• provide names of two independent persons who will provide confidential references for the applicant; and
  • provide a curriculum vitae and a personal statement indicating their motives for applying for admission to the degree; and
  • provide evidence of computer literacy through the achievement of a level 3 computer course or equivalent; and
  • have a current full drivers licence (NZ licence or acceptable international equivalent, subject to exemption on grounds of disability) prior to commencing CSTU7922 Social Practice Practicum 1 in Year Three; and
  • Course/programme applicants will sign a consent form allowing a Request and Consent Vetting form. Any applicants with undeclared convictions identified will be referred to the Admissions Committee.

English Language Admission Requirements

All students, international and domestic, for whom English, Māori or NZ Sign is not their first language should be able to produce an IELTS score of 6.5 with no band score lower than 6.5 or a TOEFL score of no less than 575 or equivalent.

Exempted from IELTS examination are:

  • EAL applicants who have studied in New Zealand for a minimum of two years at secondary school, and who have eight, level 2 NCEA literacy credits (4 credits in reading, 4 in writing);
  • Applicants whose medium of instruction was fully in English in a New Zealand or Australian tertiary education organisation and who are graduates at degree level 7 or higher.

Courses and timetables

Compulsory courses

CoursesCreditsAim
Fields of Practice (CSTU5163)15 credits (0.125 EFTS)This course provides an introduction to the organising constructs for social practice with a focus on the major fields of practice. It will consider the major features of each field of practice including key knowledge required, approaches to practice, and issues facing practitioners in that field.
Whanau/Family and Social Practice (CSTU5165)15 credits (0.125 EFTS)This course introduces students to the form and function of whanau and families in Aotearoa New Zealand society, as well as exploring the nature of the forces shaping family in the contemporary context, including intersecting issues of gender, class, ethnicity, sexuality, religion and disability. The student will have opportunities to apply this analysis to their own family context, and will be introduced to specific issues around children and youth.
Foundations of Social Practice (CSTU5166)15 credits (0.125 EFTS)This course introduces students to three principal approaches to social practice and to the theoretical framework of narrative practice within the context of a bicultural Aotearoa. The course will enable them to acquire a basic experiential introduction to effective relationship skills when working with individuals and groups in diverse practice environments; and develop student reflexivity around awareness of their own personal history, bias and values and how this impacts on practice. Students will have opportunities to extend and demonstrate core academic literacy skills.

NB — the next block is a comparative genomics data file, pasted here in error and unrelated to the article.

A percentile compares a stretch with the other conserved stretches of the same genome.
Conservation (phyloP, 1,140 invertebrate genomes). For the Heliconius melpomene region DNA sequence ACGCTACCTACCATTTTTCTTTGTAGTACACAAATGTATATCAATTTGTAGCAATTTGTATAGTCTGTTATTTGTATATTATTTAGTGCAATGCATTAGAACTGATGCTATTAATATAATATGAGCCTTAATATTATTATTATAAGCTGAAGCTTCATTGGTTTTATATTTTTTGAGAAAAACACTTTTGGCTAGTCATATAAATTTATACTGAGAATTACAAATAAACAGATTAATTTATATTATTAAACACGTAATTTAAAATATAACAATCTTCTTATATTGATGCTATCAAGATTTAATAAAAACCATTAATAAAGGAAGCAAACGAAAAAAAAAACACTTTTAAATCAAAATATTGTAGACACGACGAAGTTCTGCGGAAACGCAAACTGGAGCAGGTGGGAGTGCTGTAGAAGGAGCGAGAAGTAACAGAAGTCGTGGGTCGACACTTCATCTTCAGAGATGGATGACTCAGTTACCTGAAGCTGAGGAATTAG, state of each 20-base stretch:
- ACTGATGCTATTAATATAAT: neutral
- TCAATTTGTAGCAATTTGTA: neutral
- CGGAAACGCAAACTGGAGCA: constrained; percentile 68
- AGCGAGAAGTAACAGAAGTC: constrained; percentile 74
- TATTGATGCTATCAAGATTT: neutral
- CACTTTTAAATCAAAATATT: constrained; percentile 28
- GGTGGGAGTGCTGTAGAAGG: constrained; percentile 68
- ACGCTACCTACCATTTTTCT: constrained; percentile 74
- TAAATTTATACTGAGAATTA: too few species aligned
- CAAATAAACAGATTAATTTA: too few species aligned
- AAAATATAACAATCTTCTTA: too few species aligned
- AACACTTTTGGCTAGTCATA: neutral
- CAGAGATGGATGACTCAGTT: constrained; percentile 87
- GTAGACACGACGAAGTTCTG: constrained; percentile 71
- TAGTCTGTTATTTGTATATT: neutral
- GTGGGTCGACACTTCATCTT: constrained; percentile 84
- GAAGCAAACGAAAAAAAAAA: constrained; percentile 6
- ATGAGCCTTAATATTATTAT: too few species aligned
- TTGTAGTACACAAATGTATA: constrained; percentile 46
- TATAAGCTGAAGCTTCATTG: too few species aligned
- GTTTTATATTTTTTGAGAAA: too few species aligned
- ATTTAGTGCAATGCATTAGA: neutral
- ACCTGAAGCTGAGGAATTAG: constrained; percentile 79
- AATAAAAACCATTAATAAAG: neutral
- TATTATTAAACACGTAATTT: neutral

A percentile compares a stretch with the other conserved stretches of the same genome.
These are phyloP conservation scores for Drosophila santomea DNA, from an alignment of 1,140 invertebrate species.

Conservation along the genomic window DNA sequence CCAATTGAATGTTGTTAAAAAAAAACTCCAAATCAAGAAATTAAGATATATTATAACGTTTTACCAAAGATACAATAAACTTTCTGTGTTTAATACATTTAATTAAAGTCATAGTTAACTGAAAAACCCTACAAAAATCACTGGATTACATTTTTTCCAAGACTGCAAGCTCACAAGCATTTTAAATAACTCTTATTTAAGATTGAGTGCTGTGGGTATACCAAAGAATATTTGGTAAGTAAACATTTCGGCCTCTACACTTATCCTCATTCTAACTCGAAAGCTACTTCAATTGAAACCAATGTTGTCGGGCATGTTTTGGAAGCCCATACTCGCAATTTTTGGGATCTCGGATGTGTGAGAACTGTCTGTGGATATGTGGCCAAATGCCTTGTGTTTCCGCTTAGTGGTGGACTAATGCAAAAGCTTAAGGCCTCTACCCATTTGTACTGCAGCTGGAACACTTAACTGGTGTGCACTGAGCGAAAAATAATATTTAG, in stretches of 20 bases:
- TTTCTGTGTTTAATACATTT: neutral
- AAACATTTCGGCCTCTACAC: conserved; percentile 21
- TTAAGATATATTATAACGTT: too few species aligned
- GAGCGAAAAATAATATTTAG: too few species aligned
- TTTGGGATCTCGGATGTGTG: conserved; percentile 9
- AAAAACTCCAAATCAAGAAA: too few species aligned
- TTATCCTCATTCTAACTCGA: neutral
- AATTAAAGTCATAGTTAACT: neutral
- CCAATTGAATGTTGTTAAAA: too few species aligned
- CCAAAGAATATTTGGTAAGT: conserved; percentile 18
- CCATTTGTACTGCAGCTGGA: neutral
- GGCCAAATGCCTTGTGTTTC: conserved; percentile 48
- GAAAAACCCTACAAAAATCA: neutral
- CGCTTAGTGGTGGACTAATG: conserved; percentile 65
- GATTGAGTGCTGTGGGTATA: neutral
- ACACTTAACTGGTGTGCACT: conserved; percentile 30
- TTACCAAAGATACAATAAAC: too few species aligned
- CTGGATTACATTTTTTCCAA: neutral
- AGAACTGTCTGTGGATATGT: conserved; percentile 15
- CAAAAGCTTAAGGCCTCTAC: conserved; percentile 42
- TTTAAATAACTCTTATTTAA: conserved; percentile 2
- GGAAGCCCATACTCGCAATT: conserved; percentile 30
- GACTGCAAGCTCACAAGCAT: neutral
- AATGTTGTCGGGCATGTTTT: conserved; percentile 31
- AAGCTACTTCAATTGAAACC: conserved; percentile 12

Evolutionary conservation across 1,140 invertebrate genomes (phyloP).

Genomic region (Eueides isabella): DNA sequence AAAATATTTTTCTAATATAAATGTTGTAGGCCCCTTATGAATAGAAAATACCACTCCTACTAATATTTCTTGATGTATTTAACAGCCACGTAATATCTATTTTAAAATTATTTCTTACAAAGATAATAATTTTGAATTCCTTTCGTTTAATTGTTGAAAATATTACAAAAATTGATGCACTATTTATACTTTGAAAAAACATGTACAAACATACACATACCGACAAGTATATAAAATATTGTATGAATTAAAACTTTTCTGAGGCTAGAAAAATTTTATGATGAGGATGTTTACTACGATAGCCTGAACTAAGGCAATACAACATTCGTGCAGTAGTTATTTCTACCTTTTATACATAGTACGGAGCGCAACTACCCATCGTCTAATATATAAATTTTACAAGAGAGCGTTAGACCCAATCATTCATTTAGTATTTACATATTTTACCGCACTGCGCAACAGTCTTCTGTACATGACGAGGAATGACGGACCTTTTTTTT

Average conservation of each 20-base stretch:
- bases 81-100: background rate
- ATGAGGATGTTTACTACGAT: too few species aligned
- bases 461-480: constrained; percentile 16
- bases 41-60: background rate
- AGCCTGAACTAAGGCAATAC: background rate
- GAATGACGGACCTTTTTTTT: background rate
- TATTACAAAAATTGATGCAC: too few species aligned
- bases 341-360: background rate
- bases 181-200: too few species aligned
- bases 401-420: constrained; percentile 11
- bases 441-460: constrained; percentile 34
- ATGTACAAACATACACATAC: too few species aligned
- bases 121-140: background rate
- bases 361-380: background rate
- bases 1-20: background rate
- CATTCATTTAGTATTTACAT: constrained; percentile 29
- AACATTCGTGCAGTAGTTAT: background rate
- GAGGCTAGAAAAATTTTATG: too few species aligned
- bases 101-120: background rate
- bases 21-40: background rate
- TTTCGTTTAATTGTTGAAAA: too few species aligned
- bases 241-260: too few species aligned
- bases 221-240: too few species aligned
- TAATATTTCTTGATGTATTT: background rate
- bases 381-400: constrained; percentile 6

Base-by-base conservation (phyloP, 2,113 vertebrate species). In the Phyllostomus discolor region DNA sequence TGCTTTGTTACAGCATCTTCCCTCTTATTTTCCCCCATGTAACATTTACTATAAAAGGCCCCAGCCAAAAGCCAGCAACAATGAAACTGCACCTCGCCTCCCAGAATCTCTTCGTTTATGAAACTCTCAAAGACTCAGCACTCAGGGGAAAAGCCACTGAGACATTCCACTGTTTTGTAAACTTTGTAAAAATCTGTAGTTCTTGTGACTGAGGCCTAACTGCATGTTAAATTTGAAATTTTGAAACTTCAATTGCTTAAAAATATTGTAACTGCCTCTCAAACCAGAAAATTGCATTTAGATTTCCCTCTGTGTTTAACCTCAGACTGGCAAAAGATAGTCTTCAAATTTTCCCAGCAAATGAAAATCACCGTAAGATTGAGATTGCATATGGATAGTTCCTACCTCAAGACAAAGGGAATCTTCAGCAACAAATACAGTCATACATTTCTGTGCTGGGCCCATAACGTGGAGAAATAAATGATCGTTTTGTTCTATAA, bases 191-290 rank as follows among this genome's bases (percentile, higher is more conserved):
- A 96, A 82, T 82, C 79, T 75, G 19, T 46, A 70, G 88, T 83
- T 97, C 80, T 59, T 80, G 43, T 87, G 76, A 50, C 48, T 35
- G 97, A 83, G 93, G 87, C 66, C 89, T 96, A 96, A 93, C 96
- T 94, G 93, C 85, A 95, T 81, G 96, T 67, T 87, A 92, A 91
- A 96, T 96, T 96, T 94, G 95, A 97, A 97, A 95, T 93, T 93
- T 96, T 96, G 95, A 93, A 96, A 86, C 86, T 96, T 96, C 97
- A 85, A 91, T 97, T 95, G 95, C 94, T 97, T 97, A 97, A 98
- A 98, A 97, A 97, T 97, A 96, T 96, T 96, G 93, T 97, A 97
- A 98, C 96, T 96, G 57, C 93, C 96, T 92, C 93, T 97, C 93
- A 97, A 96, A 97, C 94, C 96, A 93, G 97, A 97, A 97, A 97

Ripene Tahi (CSTU5167)15 credits (0.125 EFTS)To introduce students to basic te reo Maori (Maori language), tikanga Maori (cultural values and protocols), and to explore the implications of Te Tiriti o Waitangi in relation to the historic and contemporary cultural and socio-economic development of Maori.
Talanoa Pasifika (CSTU5168)15 credits (0.125 EFTS)This course introduces students to Pasifika approaches to social practices by exploring the development of Pasifika communities in Aotearoa. This will enable students to negotiate a mutually beneficial relationship of partnership and collaboration with Pasifika Peoples, particularly when working with Pasifika communities.
Contemporary Issues in Aotearoa New Zealand (HSDV5140)15 credits (0.125 EFTS)This course examines the influences of cultural, social, political and environmental factors in the context of Aotearoa New Zealand.
Enquiry and Communication (HSDV5142)15 credits (0.125 EFTS)This course introduces the principles of communication, knowledge construction, and academic literacy and develops scholarly skills in preparation for academic and professional practice
Human Development (HSDV5143)15 credits (0.125 EFTS)This course provides an understanding of the processes and influences on lifespan development. Developmental and communication theories are considered in relation to the developing individual from the time of conception to old age and death.

Elective courses

CoursesCreditsAim
Working with Migrant and Refugee Background Families and Communities (CSTU5164)15 credits (0.125 EFTS)This course explores the history and development of migrant and refugee communities in Aotearoa New Zealand and the immigration policy context in which they have developed. It affords migrant and refugee background students with a learning opportunity to validate their lived experience and insider knowledge as members of migrant and refugee communities and families in Aotearoa within models of social practice suited for working with migrant and refugee communities;
Working with Communities (HSDV5145)15 credits (0.125 EFTS)This course provides students with an opportunity to develop an awareness and understanding of the ethnically diverse and complexities of communities and the key influences and issues that can affect them.
Healthy Societies and Communities (HSDV5152)15 credits (0.125 EFTS)This course provides students with an opportunity to integrate political, social, cultural and environmental factors which may influence health and well-being with models and examples of health promotion involving community development in Aotearoa New Zealand.
Tauhokai Waiora (HSDV6241)15 credits (0.125 EFTS)This course introduces students to Maori epistemology and ontology, priorities and policies relating to health promotion and (social) youth development in Maori communities.
Human Rights, Social Justice and Advocacy (HSDV6242)15 credits (0.125 EFTS)This course provides students with the opportunity to have an in-depth understanding of human rights and advocacy and the application of these within the health and social development fields of practice as agents for change.
Growing Our Youth (HSDV6248)15 credits (0.125 EFTS)This course enables students to critically engage with challenges involved in identification of, and responding to, the needs of the growing young person. Required is the development of effective: communication skills for youth work, case management including risk management, working in a range of cultural contexts e.g. bicultural, multicultural.